I had originally planned to focus this newsletter on our building goal of differentiating student learning through the use of technology. Before I get to that, I want to spend some time talking about differentiating adult learning. Some of the comments made after the speed tables (January 16) and EdTech Chef activities indicated that you like having dedicated time to talk, collaborate, and plan. There are conversations we all want to have with our colleagues, but there never seems to be the time to sit down and ask questions, share ideas, and get feedback from the experts who teach next door or down the hall from us. Since we can not create more time in the day, Mel and I are planning an opportunity for the March 26 PD day that will give us a chance to have some of these conversations. We are planning an extension of the speed tables format with what we are calling EdCamp OTMS. If you have not heard anything about the EdCamp movement, or attended an EdCamp in the past, I will share a short video that summarizes the purpose and structure of an EdCamp. EdCamps can be a powerful addition to your personal learning network, and are often referred to as an unconference–meaning there are no presentations, slides, keynotes, or set agendas at the event. Rather than a script or presentation slides, sessions are conversation-based and focus on the needs of those in attendance. To help give you a better idea of how this works, I will outline the process Mel and I are planning to take as we organize the event.
- We will send out a Google form the week of March 9 asking you to give us topics for conversations you would like to have with your colleagues. These can focus on content, assessment, differentiation, technology, classroom management, professional practice, personal learning networks, or anything that impacts your classroom or professional growth. The scope of the conversations can range from specific strategies, tools, and procedures to broad topics. We will also ask on the form if you are interested in facilitating a conversation during the event. Facilitators will be responsible for keeping the conversation on topic and asking questions to keep the conversation flowing. Facilitators WILL NOT be responsible for doing most of the talking, presenting from the front of the room, creating presentation slides or making training materials (remember this is an unconference).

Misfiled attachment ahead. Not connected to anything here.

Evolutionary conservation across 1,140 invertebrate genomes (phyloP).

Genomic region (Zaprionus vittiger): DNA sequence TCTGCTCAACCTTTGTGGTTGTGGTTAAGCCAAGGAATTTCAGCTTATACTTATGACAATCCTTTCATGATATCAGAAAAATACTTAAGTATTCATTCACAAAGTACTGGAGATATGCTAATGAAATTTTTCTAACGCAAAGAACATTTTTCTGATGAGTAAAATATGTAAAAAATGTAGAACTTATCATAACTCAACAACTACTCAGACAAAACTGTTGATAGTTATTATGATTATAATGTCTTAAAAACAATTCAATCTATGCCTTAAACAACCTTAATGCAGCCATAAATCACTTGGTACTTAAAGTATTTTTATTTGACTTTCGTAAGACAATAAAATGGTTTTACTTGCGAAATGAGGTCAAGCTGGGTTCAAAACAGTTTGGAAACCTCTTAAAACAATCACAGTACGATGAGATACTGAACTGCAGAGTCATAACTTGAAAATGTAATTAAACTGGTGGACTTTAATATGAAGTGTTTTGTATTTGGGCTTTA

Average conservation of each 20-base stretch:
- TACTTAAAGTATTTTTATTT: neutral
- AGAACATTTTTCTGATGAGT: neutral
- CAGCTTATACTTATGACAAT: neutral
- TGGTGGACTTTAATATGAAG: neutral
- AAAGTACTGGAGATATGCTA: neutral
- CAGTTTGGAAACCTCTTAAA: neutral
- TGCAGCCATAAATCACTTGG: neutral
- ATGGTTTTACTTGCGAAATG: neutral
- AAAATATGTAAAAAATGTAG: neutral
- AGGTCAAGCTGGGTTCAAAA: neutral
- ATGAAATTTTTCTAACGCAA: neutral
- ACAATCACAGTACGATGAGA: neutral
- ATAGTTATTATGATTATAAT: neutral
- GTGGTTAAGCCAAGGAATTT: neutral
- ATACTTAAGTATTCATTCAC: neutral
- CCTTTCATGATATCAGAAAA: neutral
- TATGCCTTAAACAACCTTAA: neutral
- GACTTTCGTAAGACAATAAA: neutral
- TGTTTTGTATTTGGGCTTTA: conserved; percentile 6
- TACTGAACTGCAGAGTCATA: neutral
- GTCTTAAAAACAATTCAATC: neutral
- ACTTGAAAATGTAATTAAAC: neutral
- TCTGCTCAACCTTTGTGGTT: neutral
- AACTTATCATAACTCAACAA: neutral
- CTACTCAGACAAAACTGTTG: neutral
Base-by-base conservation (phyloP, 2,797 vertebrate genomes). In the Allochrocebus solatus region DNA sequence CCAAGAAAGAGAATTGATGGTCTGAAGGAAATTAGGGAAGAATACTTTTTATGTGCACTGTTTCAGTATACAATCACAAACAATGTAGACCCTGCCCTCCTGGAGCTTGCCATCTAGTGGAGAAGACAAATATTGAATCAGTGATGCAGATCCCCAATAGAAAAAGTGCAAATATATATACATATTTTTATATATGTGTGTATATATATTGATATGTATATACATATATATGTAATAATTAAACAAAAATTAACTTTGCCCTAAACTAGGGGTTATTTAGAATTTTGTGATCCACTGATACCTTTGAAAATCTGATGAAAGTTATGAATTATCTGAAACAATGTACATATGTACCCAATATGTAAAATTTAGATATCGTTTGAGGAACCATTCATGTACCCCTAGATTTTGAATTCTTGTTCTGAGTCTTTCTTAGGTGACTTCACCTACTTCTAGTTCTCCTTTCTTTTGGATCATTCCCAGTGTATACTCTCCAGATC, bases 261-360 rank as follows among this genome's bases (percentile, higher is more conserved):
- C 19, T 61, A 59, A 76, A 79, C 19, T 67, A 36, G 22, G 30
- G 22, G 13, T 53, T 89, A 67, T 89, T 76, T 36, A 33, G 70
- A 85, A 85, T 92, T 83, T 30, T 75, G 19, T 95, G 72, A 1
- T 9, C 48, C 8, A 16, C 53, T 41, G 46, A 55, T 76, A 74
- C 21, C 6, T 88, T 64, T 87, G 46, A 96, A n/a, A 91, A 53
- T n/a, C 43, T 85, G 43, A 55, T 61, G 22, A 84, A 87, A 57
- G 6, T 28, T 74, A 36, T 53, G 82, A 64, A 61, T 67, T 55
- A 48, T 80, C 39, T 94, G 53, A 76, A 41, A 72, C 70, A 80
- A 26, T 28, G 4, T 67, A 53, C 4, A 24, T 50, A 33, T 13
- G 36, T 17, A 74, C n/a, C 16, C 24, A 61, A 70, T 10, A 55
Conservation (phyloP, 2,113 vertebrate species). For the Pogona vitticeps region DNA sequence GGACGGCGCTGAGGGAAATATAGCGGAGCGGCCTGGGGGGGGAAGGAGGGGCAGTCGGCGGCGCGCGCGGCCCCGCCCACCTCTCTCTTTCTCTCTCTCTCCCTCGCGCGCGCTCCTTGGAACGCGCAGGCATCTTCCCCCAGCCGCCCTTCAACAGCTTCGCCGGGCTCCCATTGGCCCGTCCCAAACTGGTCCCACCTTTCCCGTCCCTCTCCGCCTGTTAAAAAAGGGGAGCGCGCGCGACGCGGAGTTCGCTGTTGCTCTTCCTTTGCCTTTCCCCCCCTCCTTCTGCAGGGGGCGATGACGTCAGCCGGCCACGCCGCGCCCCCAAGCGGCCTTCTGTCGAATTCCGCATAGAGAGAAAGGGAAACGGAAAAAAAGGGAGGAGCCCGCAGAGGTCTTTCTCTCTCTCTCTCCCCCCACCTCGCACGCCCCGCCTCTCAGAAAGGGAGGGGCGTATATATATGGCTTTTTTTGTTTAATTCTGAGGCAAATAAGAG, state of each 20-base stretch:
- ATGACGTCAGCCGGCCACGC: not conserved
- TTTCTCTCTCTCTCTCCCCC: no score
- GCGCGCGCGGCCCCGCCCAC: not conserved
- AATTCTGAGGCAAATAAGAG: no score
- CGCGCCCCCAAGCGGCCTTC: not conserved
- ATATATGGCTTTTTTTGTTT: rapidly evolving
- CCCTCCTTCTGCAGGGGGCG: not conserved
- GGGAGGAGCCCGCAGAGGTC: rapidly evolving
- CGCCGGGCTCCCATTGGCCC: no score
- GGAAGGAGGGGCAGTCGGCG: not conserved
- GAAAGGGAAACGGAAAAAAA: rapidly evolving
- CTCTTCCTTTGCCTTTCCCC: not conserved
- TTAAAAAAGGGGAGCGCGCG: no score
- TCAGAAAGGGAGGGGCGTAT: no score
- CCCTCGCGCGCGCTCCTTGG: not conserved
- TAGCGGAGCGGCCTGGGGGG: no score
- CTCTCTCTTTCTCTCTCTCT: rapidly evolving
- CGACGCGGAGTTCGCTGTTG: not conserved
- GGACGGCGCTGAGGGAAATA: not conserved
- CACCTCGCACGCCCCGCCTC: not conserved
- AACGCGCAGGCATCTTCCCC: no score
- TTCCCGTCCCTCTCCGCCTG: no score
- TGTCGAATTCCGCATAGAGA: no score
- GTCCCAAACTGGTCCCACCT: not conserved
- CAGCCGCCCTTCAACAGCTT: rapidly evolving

- Mel and I will tally your conversation topics, pick eight of the most popular, and communicate with those who indicated interest to facilitate specific topics. We will then create a schedule for our first EdCamp OTMS. Ideally, we would like to have two thirty-minute sessions with four different conversations taking place in each session.
- We will send out the session schedule the week of the event.
- During the event, you will participate in the conversation of your choice for the first session, then participate in the conversation of your choice during the second session. We will create a shared document for each conversation (linked to the schedule) where anyone in the conversation can take notes or share resources. If you decide at any time you would like to participate in a different conversation, you are encouraged to get up and walk to another room and join their conversation. This is called the “law of two feet” within the EdCamp movement and is a necessary element that encourages participants to find a conversation that is relevant to their needs.
If you are still unsure of what an EdCamp, unconference, or conversation-based PD entails, I will share more resources in the coming weeks to help you prepare to participate in our first EdCamp OTMS. Mel and I will also talk about this during our faculty meeting on Wednesday.
The seventh grade math team is collaborating to create Socrative quizzes for bellwork. They have created a shared document that organizes the Socrative quiz numbers by math standards. When someone creates a quiz, they add the Socrative quiz number to the document and other team members are able to import that quiz into their own Socrative account.
Many teachers in the building are giving students the opportunity to practice the online science tools for the upcoming MAP assessment.
The technology department is making the final technical arrangements for the online MAP test. OTMS students began enrolling their Chromebooks for the MAP test on Friday and will finish on Monday. Each device has to be individually enrolled, and we are fortunate that this can be accomplished within the computer literacy classes. We will be conducting a simulated load test on March 13 where every student will login to the testing system at the same time to ensure that our network will function appropriately during the actual test.
Eighth Grade ELA is exploring how to create her own practice assessments in Edcite. We will be exploring how to create different types of test questions (Drag and Drop, Multiple Choice, Essay, etc.) in Edcite on Monday at 2:30 in room 203. Anyone else who wants to explore Edcite is welcome to join us.